Liz Ann Sonders shares her perspective on the U.S. stock market and economy in this monthly Market Snapshot video.
Market Snapshot | February 2024
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Market Snapshot | February 2024
Hi everyone, I'm Liz Ann Sonders and this is my February market snapshot. As always, thank you for tuning in. So in this video, I will address the latest Fed meeting, the Fed's decision to push back on a March start to rate cuts, what history says about stock market performance throughout a full Fed cycle and the latest on the relationship between bond yields and stock prices. Now in the statement accompanying the conclusion of the late January FOMC meeting, the prior tightening bias was dropped.
But simultaneously, there was a pushback in terms of the start to rate cuts. Will they, won't they? And the why behind it is generating lots of questions about what does it mean for markets when the Fed has ended a hiking cycle and may soon be embarking on an easing cycle. Well, the answer is more nuanced than many might think.
[High/Low Chart for Running better-than-average … but for Average S&P 500 % change is displayed]
So it's easy to construct a chart showing average performance for the S&P 500 during various phases of a full Fed monetary policy cycle. In fact, shown here is the average associated with the past 14 full-rate cycles, with the zero line referring to the final hike in each cycle.
[High/Low Chart for Current Fed rate hike cycle is displayed]
So, given the Fed's dropping of its tightening bias at the conclusion of its most recent meeting, we are comfortable with what had already been our view that the final rate hike in this cycle was last July.
Here I'm showing how the S&P has done relative to the average, both during the lead in to last July's final hike, and in the six plus months since then. Now after a weak period around the mini banking crisis last year, stocks have obviously staged a pretty remarkable recovery. And that kicked into high gear when longer term bond yields peaked last October, which was about three months after the July hike. Now that comparison is fine, but the analysis should not stop here.
[High/Low Chart for … historical range has been incredibly wide for S&P 500 % change is displayed]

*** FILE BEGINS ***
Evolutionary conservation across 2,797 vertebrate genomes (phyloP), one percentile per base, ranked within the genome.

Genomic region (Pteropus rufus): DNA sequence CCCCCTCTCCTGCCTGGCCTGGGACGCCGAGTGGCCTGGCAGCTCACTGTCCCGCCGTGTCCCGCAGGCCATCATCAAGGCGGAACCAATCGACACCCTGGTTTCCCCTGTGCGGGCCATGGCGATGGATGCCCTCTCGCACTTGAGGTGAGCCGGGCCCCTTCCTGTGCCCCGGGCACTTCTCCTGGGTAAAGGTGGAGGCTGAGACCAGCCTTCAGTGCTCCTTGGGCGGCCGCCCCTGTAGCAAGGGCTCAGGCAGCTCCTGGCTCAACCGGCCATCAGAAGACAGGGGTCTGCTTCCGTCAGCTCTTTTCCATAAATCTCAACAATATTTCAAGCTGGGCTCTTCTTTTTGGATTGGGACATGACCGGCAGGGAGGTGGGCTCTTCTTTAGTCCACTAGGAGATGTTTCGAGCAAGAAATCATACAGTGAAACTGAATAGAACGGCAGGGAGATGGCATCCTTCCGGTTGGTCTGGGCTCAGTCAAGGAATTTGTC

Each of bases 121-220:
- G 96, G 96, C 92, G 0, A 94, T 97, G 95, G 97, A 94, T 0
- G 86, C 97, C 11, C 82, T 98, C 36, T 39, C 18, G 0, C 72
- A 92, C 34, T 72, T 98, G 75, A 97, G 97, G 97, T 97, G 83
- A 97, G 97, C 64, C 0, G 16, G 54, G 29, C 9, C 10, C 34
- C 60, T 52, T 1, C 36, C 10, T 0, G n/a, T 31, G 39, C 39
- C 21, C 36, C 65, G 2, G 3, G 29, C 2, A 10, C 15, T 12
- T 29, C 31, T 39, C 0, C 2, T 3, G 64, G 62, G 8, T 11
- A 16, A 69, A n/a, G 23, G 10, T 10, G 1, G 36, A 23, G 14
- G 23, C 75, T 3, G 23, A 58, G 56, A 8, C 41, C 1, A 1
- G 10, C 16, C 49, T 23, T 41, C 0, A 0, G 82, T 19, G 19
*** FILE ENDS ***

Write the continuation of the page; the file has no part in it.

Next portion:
So let's look at this comparison again, but on a different scale. So why a different scale, you ask?
[High/Low Chart for Minimum and Maximum S&P 500 % change is displayed]
Well, that's because the range of historical outcomes is massive. Not only that, 14 prior cycles actually constitute a relatively small sample size. And any time one deals with a small sample size, but an extremely wide range, caution is warranted around analyzing the average. In fact,
essentially, by definition, under those circumstances, none of the individual outcomes actually look like the average, which is why we bristle when we see analyses on this topic using phrases like, I don't know, stocks typically do something or another. It's the “typically” word that makes me bristle. It's why we remind folks of the old adage, “analysis of an average can lead to average analysis.”
[Table for Small sample size of Fed cycles; wide range of outcomes for Final Fed rate hikes is displayed]
Now this table highlights the details associated with those wide ranges shown in the prior chart. It covers various time periods, including S&P performance 6 and 12 months following the final rate hike, historically, the number of days between the final rate hike, and the first subsequent rate cut, performance associated with those pause phases, and finally, performance 6 and 12 months following the initial rate cut in each of these cycles.
[Green and red shading representing best and worst S&P 500 performance, respectively, is displayed]
Now the red and green boxes here highlight the low and high for performance for each distinct phase. So as shown for the 12 months following final rate hikes historically, the performance range was between negative 28% and plus 32%, with eight negative outcomes and six positive. During the pause phases, which again, are in between the final hike and subsequent initial cut,